One of the first things I did after bringing my newborn home from the hospital two winters ago was download an app. Specifically, the appropriately named Baby Tracker app for iPhone and Android, which allows parents to log their baby’s diaper changes, feedings and sleep (among many, many other things).
Soon, I was downloading BabySparks and Huckleberry and White Noise Baby Sleep Sounds, apps that promised to help my son reach his developmental milestones, suggest optimal nap schedules and “wake windows,” and simulate the soothing ambiance of a running hair dryer, respectively.
The pressure to focus on my baby’s needs to the detriment of everything else quickly came to feel Sisyphean, and my smartphone apps allowed me to outsource a lot of the mental load — the guilt, the stress, the uncertainty. I became enamored with all the ways my phone could optimize and organize the disorienting experience of taking care of a newborn.
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The Wonder Weeks app helped me better understand the baby’s developmental “leaps” and warned me via push notification when he was about to enter a stormy period. During the “witching hour” era I began consulting Wonder Weeks on particularly rough evenings the same way I used to consult the Clue app for vindication of my own witching hours. “Oh, he’s leaping,” I’d tell my spouse. “He’ll be nice to us again in about five days.”
The What to Expect app, my erstwhile go-to source for weekly “your baby now has earlobes!”-style pregnancy videos, became a veritable life raft postpartum when I joined the message board for other parents of February babies. Here is where I discovered nursing tips, birth announcement ideas, frank discussions of postpartum depression, pros and cons of the infamous Snoo (with its own attendant smartphone app) and a rabbit hole of Instagram baby experts dispensing advice on baby sleep, baby food, baby milestones and baby sign language.
How many times did I make a (literally decade-stale) “there’s an app for that” joke during my baby’s first year? Well, new parents actually molt their sense of humor and irony with sleep deprivation, so you can imagine I said it quite a few times.
Some of the best apps for the new-mom life were actually the ones I already had installed on my phone: My Fitbit app motivated me to take more stroller walks, though I had to push one-handed to get credit for my steps. Spotify ended up superseding any of the white noise apps I tried, and it accompanied me during my nightly Norah Jones acoustic bedtime sets. (We still sing before bed every night, but my son has since become more of a Lou Reed fan.) And I wouldn’t have completed my 2020 Goodreads challenge without Kindle and Libby, which allowed me to read in the dark while waiting for the baby to drift off, too scared of waking him with a creaking door to sneak out.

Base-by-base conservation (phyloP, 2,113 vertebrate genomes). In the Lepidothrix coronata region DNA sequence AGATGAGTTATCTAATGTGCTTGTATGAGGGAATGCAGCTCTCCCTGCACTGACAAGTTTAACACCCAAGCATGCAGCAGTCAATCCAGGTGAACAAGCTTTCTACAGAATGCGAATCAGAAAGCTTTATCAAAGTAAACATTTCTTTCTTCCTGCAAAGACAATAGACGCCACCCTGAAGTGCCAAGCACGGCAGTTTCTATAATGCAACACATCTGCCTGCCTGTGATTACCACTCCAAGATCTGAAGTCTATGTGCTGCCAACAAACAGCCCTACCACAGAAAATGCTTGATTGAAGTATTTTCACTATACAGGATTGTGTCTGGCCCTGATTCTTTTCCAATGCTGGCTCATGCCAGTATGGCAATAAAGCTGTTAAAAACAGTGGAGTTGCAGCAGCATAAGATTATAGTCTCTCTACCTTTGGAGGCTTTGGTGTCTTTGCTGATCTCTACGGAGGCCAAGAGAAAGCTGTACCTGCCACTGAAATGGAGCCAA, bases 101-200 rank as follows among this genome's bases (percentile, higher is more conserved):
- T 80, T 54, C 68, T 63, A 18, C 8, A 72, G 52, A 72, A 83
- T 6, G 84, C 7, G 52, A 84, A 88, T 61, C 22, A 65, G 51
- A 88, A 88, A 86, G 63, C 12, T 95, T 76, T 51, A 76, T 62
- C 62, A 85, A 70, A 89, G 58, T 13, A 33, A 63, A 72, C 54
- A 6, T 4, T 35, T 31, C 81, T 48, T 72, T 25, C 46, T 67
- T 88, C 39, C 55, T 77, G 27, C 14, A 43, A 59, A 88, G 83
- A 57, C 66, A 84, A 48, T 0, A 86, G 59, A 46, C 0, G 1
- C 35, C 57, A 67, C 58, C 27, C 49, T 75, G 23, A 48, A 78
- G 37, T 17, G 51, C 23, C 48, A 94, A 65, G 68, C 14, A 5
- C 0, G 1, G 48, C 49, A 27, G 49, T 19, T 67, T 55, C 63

A single nursing session during the early post-maternity leave period had me Slack messaging coworkers, scheduling a Target curbside diaper pickup, reorganizing my to-do list, and posting a cute Instagram story of the baby wiggling his limbs to the beat of Megan Thee Stallion’s “Savage,” all from my phone.
Lonely, but not alone
My son is now 2 years old, and I’ve slowly shed the many trappings of new-parenthood. After a full year of tracking every diaper, every ounce of every bottle, every minute of every nap, I said goodbye to the beloved Baby Tracker app. I didn’t need it anymore, because after going all the way around the sun — now twice — with this little boy (who now has his own cellphone made by Fisher-Price), I know a thing or two about how to take care of him.
Most evenings after putting my son to bed, I scroll through Google Photos and peruse the pictures and videos I took earlier in the day, uploading the best ones to an album shared with his grandparents and aunts and uncles. The app sends me delightful little collages and animations of him every once in a while, and lately, “two years ago today” slideshows featuring my bygone fuzzy-headed newborn. I discovered months after the fact that the first photos of me holding my baby were in fact captured as Motion Photos, and I could rewatch the tremble in my hand as I stroked the back of his head on loop.
We talk a lot these days about phone addiction and limiting screen time, and I worry often about how my brain is being rewired by my increasingly virtual existence. By some accounts, smartphone usage was trending up 20% the year my son was born, to an embarrassing 27% of waking hours. And maybe if there were an app for outsourcing this anxiety, I’d download that, too. (Oh wait, looks like there is.)
But then I think of what a lifeline smartphones have become for new parents — especially new mothers — in the dark loneliness of those 3 a.m. feedings, the isolation of a pandemic-era maternity leave, the utter tumult of those first few unstructured days. I would have felt so much more adrift.
One night, 10 days after I gave birth, I was up feeding my son, idly scrolling through Instagram and wondering when I’d ever sleep again. My cousin messaged me: She was up with a baby and scrolling through Instagram, too. She’d shared a post with me, a drawing by artist Paula Kuka of a woman nursing a baby, looking out a window at darkness.
“The nights might feel lonely,” it said, zooming out in each panel, showing other mothers in other houses, nursing other babies behind other windows, zooming out until each window became a single speck of light seen from space, the whole world lit up with mothers and babies, “but you are not alone.”
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